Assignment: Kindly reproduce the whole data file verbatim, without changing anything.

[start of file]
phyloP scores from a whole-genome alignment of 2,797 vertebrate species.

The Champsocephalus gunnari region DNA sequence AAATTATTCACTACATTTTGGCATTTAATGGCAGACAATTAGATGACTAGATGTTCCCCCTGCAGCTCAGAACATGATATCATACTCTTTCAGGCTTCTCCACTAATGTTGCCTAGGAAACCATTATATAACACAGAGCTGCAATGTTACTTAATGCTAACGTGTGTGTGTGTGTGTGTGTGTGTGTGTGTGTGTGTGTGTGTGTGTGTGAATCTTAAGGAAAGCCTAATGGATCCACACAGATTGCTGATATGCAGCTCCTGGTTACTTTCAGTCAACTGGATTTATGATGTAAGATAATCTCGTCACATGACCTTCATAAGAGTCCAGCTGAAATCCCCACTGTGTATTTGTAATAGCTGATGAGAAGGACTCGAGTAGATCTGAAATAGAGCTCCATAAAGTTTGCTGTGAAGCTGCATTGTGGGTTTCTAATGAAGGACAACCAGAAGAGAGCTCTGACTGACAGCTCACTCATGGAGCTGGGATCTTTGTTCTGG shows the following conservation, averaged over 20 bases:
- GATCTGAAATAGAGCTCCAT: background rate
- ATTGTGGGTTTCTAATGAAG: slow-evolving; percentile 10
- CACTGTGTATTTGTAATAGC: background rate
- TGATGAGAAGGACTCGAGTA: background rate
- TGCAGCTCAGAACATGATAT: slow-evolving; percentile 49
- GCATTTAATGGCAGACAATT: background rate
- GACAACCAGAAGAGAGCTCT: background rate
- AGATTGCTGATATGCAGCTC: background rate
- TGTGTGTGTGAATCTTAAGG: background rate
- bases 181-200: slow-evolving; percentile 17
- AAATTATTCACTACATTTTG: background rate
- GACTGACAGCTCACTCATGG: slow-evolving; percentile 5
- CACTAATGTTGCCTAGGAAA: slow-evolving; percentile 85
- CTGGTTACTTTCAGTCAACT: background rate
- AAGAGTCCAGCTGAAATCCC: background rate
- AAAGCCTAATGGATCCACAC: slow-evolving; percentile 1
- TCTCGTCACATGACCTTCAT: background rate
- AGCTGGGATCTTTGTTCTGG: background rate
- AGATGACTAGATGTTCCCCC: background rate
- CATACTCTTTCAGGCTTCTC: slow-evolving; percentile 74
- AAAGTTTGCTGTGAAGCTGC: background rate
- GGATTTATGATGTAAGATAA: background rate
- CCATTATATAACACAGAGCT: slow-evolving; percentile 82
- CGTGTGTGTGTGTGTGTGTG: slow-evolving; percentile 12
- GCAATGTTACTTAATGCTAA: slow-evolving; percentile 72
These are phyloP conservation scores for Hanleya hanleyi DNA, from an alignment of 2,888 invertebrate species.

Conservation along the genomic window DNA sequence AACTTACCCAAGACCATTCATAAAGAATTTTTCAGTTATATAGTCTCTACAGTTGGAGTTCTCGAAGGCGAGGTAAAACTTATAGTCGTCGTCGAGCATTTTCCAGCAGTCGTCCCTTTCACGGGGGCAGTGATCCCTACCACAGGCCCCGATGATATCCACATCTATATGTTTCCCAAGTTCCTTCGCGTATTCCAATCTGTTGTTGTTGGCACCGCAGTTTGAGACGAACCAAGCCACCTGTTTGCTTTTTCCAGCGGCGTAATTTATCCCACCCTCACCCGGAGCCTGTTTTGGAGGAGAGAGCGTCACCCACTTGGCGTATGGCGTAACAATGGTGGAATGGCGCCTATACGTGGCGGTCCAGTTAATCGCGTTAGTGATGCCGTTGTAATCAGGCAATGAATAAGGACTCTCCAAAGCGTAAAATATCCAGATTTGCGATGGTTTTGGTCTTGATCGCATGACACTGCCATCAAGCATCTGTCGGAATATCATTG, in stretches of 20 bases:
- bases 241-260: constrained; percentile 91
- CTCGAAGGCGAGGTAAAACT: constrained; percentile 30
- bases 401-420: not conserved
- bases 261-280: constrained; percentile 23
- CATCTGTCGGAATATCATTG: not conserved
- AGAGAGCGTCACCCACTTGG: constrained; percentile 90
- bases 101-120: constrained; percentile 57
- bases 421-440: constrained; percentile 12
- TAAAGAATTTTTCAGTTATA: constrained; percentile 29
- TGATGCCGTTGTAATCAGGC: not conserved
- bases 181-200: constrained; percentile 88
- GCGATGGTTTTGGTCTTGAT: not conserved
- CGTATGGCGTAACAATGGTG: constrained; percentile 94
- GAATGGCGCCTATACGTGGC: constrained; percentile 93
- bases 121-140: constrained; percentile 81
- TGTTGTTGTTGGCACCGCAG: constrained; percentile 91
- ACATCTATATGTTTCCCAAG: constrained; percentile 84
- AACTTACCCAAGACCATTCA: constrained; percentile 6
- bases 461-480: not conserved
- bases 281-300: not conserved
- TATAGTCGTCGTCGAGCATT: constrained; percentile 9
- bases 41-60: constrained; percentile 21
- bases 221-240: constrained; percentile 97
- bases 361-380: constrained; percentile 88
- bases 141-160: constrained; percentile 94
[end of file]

phyloP scores from a whole-genome alignment of 2,797 vertebrate species.

The Champsocephalus gunnari region DNA sequence AAATTATTCACTACATTTTGGCATTTAATGGCAGACAATTAGATGACTAGATGTTCCCCCTGCAGCTCAGAACATGATATCATACTCTTTCAGGCTTCTCCACTAATGTTGCCTAGGAAACCATTATATAACACAGAGCTGCAATGTTACTTAATGCTAACGTGTGTGTGTGTGTGTGTGTGTGTGTGTGTGTGTGTGTGTGTGTGTGTGAATCTTAAGGAAAGCCTAATGGATCCACACAGATTGCTGATATGCAGCTCCTGGTTACTTTCAGTCAACTGGATTTATGATGTAAGATAATCTCGTCACATGACCTTCATAAGAGTCCAGCTGAAATCCCCACTGTGTATTTGTAATAGCTGATGAGAAGGACTCGAGTAGATCTGAAATAGAGCTCCATAAAGTTTGCTGTGAAGCTGCATTGTGGGTTTCTAATGAAGGACAACCAGAAGAGAGCTCTGACTGACAGCTCACTCATGGAGCTGGGATCTTTGTTCTGG shows the following conservation, averaged over 20 bases:
- GATCTGAAATAGAGCTCCAT: background rate
- ATTGTGGGTTTCTAATGAAG: slow-evolving; percentile 10
- CACTGTGTATTTGTAATAGC: background rate
- TGATGAGAAGGACTCGAGTA: background rate
- TGCAGCTCAGAACATGATAT: slow-evolving; percentile 49
- GCATTTAATGGCAGACAATT: background rate
- GACAACCAGAAGAGAGCTCT: background rate
- AGATTGCTGATATGCAGCTC: background rate
- TGTGTGTGTGAATCTTAAGG: background rate
- bases 181-200: slow-evolving; percentile 17
- AAATTATTCACTACATTTTG: background rate
- GACTGACAGCTCACTCATGG: slow-evolving; percentile 5
- CACTAATGTTGCCTAGGAAA: slow-evolving; percentile 85
- CTGGTTACTTTCAGTCAACT: background rate
- AAGAGTCCAGCTGAAATCCC: background rate
- AAAGCCTAATGGATCCACAC: slow-evolving; percentile 1
- TCTCGTCACATGACCTTCAT: background rate
- AGCTGGGATCTTTGTTCTGG: background rate
- AGATGACTAGATGTTCCCCC: background rate
- CATACTCTTTCAGGCTTCTC: slow-evolving; percentile 74
- AAAGTTTGCTGTGAAGCTGC: background rate
- GGATTTATGATGTAAGATAA: background rate
- CCATTATATAACACAGAGCT: slow-evolving; percentile 82
- CGTGTGTGTGTGTGTGTGTG: slow-evolving; percentile 12
- GCAATGTTACTTAATGCTAA: slow-evolving; percentile 72
These are phyloP conservation scores for Hanleya hanleyi DNA, from an alignment of 2,888 invertebrate species.

Conservation along the genomic window DNA sequence AACTTACCCAAGACCATTCATAAAGAATTTTTCAGTTATATAGTCTCTACAGTTGGAGTTCTCGAAGGCGAGGTAAAACTTATAGTCGTCGTCGAGCATTTTCCAGCAGTCGTCCCTTTCACGGGGGCAGTGATCCCTACCACAGGCCCCGATGATATCCACATCTATATGTTTCCCAAGTTCCTTCGCGTATTCCAATCTGTTGTTGTTGGCACCGCAGTTTGAGACGAACCAAGCCACCTGTTTGCTTTTTCCAGCGGCGTAATTTATCCCACCCTCACCCGGAGCCTGTTTTGGAGGAGAGAGCGTCACCCACTTGGCGTATGGCGTAACAATGGTGGAATGGCGCCTATACGTGGCGGTCCAGTTAATCGCGTTAGTGATGCCGTTGTAATCAGGCAATGAATAAGGACTCTCCAAAGCGTAAAATATCCAGATTTGCGATGGTTTTGGTCTTGATCGCATGACACTGCCATCAAGCATCTGTCGGAATATCATTG, in stretches of 20 bases:
- bases 241-260: constrained; percentile 91
- CTCGAAGGCGAGGTAAAACT: constrained; percentile 30
- bases 401-420: not conserved
- bases 261-280: constrained; percentile 23
- CATCTGTCGGAATATCATTG: not conserved
- AGAGAGCGTCACCCACTTGG: constrained; percentile 90
- bases 101-120: constrained; percentile 57
- bases 421-440: constrained; percentile 12
- TAAAGAATTTTTCAGTTATA: constrained; percentile 29
- TGATGCCGTTGTAATCAGGC: not conserved
- bases 181-200: constrained; percentile 88
- GCGATGGTTTTGGTCTTGAT: not conserved
- CGTATGGCGTAACAATGGTG: constrained; percentile 94
- GAATGGCGCCTATACGTGGC: constrained; percentile 93
- bases 121-140: constrained; percentile 81
- TGTTGTTGTTGGCACCGCAG: constrained; percentile 91
- ACATCTATATGTTTCCCAAG: constrained; percentile 84
- AACTTACCCAAGACCATTCA: constrained; percentile 6
- bases 461-480: not conserved
- bases 281-300: not conserved
- TATAGTCGTCGTCGAGCATT: constrained; percentile 9
- bases 41-60: constrained; percentile 21
- bases 221-240: constrained; percentile 97
- bases 361-380: constrained; percentile 88
- bases 141-160: constrained; percentile 94